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King's Dragon (Crown of Stars, Book 1) [Paperback]

Kate Elliott
4.0 out of 5 stars  See all reviews (25 customer reviews)
Price: £9.99 & FREE Delivery in the UK on orders over £10. Details
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Book Description

2 April 1998

The Kingdom of Wendar is in turmoil. King Henry still holds the crown, but his reign has long been contested by his sister Sabella, and there are many eager to flock to her banner. Internal conflict weakens Wendar's defences, drawing raiders, human and inhuman, across its borders. Terrifying portents abound and dark spirits walk the land in broad daylight.

Suddenly two innocents are thrust into the midst of the conflict. Alain, a young man granted a vision by the Lady of Battles, and Liath, a young woman with the power to change the course of history. Both must discover the truth about themselves before they can accept their fates. For in a war where sorcery, not swords, may determine the final outcome, the price of failure may be more than their own lives.

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King's Dragon (Crown of Stars, Book 1) + Prince of Dogs (Crown of Stars, Book 2) + The Burning Stone (Crown of Stars, Book 3)
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Product details

  • Paperback: 608 pages
  • Publisher: Orbit; New Ed edition (2 April 1998)
  • Language: English
  • ISBN-10: 1857236092
  • ISBN-13: 978-1857236095
  • Product Dimensions: 10.9 x 17.6 cm
  • Average Customer Review: 4.0 out of 5 stars  See all reviews (25 customer reviews)
  • Amazon Bestsellers Rank: 245,440 in Books (See Top 100 in Books)

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Product Description


This could be the breakout book for Kate Elliott . . . what really counts are her characters. Well-drawn and vivid, they come alive as both people from a very foreign place and people we care about. They keep the plot irresistibly moving forward and draw us into her work. The book is solid, exciting and engrossing - a grand and powerful piece of writing all in all. (Katharine Kerr, author of DAGGERSPELL)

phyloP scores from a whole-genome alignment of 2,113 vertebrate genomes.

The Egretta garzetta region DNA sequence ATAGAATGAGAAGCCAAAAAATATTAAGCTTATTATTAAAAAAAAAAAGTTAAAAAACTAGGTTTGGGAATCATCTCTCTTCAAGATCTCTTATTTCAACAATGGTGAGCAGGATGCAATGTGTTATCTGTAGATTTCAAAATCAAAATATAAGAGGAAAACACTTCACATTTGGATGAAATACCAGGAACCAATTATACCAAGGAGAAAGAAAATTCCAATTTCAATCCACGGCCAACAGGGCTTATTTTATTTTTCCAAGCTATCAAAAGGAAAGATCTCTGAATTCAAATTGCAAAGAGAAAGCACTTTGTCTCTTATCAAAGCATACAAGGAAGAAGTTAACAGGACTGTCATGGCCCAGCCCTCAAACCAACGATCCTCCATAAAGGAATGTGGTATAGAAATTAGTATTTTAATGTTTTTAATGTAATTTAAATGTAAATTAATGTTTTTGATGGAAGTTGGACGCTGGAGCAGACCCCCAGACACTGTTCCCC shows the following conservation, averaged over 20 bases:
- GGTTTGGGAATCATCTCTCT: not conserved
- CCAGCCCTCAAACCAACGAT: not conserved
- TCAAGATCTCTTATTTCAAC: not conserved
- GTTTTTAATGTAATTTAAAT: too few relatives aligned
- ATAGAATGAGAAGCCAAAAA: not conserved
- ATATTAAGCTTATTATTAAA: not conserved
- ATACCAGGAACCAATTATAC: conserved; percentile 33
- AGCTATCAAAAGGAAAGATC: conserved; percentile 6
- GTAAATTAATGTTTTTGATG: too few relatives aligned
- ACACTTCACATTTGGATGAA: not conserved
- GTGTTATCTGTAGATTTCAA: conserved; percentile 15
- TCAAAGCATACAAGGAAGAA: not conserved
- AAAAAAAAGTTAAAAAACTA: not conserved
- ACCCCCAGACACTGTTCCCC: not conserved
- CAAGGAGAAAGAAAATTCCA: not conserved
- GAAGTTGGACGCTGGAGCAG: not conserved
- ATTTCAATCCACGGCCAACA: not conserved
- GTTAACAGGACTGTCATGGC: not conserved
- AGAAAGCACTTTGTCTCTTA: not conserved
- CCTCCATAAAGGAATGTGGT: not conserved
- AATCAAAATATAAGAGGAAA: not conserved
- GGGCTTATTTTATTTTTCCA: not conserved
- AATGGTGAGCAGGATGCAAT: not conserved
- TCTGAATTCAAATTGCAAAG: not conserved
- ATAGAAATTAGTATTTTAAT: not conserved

Entirely captivating... an indispensible technique in conjuring convincing fictional worlds. (PUBLISHER'S WEEKLY)

enough adventure, suspense, and character development here to reward most readers. (STARBURST)

I look forward avidly to the next volume. (INTERZONE)

Book Description

The first book in what promises to be a gripping and enthralling fantasy epic' - THE TIMES

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Customer Reviews

Most Helpful Customer Reviews
5 of 5 people found the following review helpful
3.0 out of 5 stars Intriguing opening to a huge series. 3 Sep 2007
Kate Elliott (the pen-name of American writer Alis A. Ramussen) sensibly starts things off on a small scale with the opening book in the Crown of Stars series. The setting is the continent of Novaria, a fantasised version of Europe in the early medieval period. The opening volume takes place in the unified kingdoms of Wendar and Varre (Germanic states by other names), which through dynastic marriage are now ruled jointly by King Henry. However, his elder half-sister Sabella plots rebellion against him and mobilises the Varren nobles to war. At the same time, the savage nonhuman Eika are heavily raiding the northern coast of the kingdom and besieging the city of Gent, and King Henry's court is involved in intrigue as Henry plots to make his bastard son Sanglant (the result of a union between Henry and an Aoi or elf woman in his youth), his heir, to the displeasure of his eldest legitimate daughter Sapentia.